When health conditions began to stabilize, VAMP shifted its focus to addressing violence and working conditions in the local area. While trafficking is an issue in many communities, trafficking and exploitation is widely contextualized as one form of violence experienced by workers at the hands of management, clients, and the state. Anti-trafficking work may be best situated within the scope of broader anti-violence work, a battle that VAMP was willing to take on.
The development of sex worker collectives was essential to pushing back against the varied perpetrators of violence that were impacting peoples’ lives. VAMP’s collectives confronted exploitative brothel owners, violent clients and local political officials who were enacting violence against members. “They became spaces,” said Meena Seshu of SANGRAM, “that if you were in trouble you could go and they’d help resolve your problems, including like that of debt-bondage which is more on account of local caste-based money lenders than madams.” The use of these collectives to address problems such as debt bondage, one of the common mechanisms for trafficking and exploitation, was instrumental in changing exploitative practices, and now “it is the women who set the rates of interest and not the money lenders.”
The use of collectives to confront problems is not an outlier but a common intervention for those who subscribe to transformative justice and community accountability mechanisms. To this day, VAMP harnesses the power of community accountability stemming from collective organizing to address exploitative practices against sex workers.
Organizing Harm Reduction and Mutual Aid
One of the most power anti-exploitation and anti-violence tools that is the backbone of sex worker organizing across the globe is the sharing of information and resources that come with sex worker organizing. “Harm reduction” and “mutual aid” are often applied terms for things like “hanging out and talking” and “this is just what we do for each other” that make community building life-saving. When sex workers get together to share bad date information, tips on how to improve or diversify their income streams, advice on which strolls are more lucrative and shielded from cops, sex workers are doing the life-saving work of harm reduction and mutual aid. While this often happens on couches or text threads, some organizations are able to provide a space for this kind of work to happen. Stella, based in Montreal, Canada is one of those organizations and communities.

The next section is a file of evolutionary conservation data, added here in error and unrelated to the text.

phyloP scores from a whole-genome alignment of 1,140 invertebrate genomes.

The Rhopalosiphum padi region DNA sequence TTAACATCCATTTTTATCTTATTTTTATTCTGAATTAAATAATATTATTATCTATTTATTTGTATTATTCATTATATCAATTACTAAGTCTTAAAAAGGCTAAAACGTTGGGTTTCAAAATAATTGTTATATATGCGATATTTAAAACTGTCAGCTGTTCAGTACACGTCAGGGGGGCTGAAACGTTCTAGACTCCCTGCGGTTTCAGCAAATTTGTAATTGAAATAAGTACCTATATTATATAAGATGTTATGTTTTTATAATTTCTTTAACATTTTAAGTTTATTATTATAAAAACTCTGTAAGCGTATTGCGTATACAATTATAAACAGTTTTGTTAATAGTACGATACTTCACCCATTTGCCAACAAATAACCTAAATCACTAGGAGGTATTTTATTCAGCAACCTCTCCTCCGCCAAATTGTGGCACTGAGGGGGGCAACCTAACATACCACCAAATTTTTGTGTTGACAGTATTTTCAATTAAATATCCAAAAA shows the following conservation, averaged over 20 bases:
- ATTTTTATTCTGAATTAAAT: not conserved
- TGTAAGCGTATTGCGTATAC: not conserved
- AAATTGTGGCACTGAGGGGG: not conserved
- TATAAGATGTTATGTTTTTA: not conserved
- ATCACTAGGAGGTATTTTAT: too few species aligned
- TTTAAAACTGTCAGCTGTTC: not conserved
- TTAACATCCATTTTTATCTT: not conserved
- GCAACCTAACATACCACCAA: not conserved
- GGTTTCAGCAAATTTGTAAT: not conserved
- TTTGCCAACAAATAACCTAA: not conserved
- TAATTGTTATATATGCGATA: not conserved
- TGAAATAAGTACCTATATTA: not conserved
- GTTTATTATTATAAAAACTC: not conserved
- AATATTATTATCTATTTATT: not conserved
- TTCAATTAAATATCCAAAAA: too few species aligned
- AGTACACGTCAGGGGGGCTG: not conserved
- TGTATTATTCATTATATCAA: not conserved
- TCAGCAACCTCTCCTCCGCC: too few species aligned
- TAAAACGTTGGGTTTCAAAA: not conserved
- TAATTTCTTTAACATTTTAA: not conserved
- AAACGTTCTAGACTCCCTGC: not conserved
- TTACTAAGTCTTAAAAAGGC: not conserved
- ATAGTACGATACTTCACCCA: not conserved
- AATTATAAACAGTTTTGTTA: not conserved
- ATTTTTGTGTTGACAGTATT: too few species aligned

Stella provides a range of support and services for sex workers in the area, with an ethos of trying to “meet sex workers where they are at and provide a space for sex workers to determine their own path.” This comes in the form of direct support, information, and building the community to offer both of those things. Butterfly is a similar community-based organization which specifically organizes Asian migrant sex workers, a community both disproportionately vulnerable to exploitation and disproportionately impacted by anti-trafficking violence. Workers described that the organization had provided “legal information on how to face police, offering emotional support and connecting them to other workers, supporting them to leave an exploitative workplace ‘carefully’ so ther would not be ‘trouble n the future,’ taking them shopping or to medical appointments, or, in [one worker’s] case, ‘assisting with communication outside of detention,” (GAATW, 186).
In a very real sense, these organization are providing the information to allow sex workers, especially migrant sex workers, the information needed to avoid exploitative situations, recognize exploitation, exit strategies to leave exploitative settings, and avoid the negative consequences of anti-trafficking efforts.
Collective organizing in the United States is the foundation of worker-led change, and a weighty criminal offense for sex workers. Information sharing and mutual aid easily falls within the purview of facilitation of prostitution or receiving the proceed of prostitution. A worker-owned collective would be brothel keeping. And if any of these forms of support use a listserv or website, SESTA/FOSTA would put you up for a maximum of 25 years in federal prison. Decriminalization won’t end trafficking in the sex trade. What it would do is lift one of the major barriers to serious anti-trafficking efforts for sex workers that are grounded in economic justice, worker-driven solutions and human rights-based anti-trafficking work. There are incredible strides being made across the world to fight exploitation, and it’s long passed due that we are able to recognize, celebrate and maybe even implement them at home.